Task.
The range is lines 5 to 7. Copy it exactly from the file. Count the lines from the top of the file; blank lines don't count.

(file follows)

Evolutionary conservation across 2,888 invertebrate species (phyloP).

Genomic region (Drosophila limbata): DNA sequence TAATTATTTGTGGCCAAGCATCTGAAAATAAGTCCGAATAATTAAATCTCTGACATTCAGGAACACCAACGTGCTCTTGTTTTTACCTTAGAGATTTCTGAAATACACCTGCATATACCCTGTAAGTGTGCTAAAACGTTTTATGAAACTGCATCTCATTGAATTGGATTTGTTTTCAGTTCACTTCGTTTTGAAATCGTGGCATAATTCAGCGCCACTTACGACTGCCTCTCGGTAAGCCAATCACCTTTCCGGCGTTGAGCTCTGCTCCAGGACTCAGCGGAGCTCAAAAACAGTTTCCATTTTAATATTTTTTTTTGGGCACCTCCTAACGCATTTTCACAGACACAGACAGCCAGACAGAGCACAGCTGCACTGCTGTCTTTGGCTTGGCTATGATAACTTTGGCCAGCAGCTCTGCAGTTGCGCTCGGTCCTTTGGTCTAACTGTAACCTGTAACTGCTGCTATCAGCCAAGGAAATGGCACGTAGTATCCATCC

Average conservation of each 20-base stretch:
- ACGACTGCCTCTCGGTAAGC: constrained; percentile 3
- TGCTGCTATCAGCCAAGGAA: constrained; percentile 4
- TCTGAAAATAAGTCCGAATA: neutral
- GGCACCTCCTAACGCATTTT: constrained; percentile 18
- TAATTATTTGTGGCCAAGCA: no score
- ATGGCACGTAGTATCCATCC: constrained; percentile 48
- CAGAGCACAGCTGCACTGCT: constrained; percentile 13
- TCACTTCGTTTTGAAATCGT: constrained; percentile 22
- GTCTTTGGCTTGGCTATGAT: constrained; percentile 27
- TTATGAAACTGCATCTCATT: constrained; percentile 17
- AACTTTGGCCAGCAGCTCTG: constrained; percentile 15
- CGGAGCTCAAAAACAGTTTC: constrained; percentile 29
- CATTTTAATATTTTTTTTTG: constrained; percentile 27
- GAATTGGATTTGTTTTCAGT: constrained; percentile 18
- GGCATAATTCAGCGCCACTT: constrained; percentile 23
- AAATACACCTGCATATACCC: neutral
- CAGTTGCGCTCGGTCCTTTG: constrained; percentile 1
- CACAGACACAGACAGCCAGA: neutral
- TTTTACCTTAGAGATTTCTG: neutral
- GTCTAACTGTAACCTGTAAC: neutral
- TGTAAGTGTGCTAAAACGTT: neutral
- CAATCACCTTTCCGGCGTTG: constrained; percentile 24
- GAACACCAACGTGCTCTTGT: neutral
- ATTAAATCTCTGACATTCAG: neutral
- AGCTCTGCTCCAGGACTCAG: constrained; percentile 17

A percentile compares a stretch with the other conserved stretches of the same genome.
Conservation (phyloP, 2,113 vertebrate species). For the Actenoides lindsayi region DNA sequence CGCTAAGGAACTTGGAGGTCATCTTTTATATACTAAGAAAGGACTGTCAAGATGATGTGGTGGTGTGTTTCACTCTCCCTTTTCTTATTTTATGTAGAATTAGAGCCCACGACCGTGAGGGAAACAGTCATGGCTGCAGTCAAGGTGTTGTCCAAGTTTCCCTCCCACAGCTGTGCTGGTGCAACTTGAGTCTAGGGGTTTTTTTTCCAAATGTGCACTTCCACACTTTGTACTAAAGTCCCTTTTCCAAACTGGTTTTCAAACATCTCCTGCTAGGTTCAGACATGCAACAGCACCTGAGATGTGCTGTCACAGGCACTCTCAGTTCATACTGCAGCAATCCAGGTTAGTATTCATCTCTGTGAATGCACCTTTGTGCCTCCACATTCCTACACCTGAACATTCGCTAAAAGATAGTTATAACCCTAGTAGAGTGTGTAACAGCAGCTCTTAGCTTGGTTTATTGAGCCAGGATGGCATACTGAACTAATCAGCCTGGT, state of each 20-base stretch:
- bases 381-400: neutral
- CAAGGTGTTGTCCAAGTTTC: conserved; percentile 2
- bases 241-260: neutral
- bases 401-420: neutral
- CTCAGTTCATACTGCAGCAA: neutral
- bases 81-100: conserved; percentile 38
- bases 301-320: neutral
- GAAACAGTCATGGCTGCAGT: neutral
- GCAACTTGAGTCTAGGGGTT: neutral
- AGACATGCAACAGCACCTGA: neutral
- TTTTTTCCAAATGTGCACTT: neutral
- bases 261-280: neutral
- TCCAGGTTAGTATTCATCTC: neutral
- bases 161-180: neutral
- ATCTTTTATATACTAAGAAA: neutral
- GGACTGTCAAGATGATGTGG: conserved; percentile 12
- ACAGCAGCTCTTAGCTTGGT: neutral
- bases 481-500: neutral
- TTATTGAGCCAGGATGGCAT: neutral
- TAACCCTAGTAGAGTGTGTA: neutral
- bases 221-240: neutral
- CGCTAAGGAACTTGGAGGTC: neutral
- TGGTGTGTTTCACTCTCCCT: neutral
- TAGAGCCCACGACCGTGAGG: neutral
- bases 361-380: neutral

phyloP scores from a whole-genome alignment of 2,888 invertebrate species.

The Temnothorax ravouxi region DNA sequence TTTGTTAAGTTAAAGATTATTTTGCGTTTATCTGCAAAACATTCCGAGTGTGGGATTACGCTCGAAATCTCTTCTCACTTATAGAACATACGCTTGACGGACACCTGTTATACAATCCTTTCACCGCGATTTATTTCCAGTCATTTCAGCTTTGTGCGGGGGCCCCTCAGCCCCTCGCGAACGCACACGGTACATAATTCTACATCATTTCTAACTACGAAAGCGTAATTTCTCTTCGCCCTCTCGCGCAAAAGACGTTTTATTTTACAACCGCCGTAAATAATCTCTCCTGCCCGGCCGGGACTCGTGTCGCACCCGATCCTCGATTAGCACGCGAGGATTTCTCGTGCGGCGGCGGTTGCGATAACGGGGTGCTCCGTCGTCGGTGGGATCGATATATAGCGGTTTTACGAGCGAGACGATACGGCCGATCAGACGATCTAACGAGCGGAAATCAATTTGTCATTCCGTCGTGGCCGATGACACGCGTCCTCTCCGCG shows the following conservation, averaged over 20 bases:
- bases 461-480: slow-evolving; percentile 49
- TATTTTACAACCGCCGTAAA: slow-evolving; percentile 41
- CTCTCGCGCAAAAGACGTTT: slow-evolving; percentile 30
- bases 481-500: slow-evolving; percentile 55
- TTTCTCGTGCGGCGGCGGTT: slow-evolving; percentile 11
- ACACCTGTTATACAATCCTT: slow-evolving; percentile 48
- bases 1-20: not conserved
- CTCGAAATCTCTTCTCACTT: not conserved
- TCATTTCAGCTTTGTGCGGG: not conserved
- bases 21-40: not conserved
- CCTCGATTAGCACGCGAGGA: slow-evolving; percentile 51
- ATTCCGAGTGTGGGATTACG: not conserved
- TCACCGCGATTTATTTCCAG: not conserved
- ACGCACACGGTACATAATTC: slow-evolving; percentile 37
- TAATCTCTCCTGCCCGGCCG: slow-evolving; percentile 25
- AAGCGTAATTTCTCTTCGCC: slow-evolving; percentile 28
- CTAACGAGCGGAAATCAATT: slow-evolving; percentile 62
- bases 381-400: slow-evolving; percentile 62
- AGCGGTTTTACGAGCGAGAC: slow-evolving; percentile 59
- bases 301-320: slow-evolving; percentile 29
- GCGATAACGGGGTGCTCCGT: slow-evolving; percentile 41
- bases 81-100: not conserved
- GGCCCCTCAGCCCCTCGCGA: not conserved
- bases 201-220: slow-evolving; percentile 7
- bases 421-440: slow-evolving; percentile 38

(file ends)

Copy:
- TGCTGCTATCAGCCAAGGAA: constrained; percentile 4
- TCTGAAAATAAGTCCGAATA: neutral
- GGCACCTCCTAACGCATTTT: constrained; percentile 18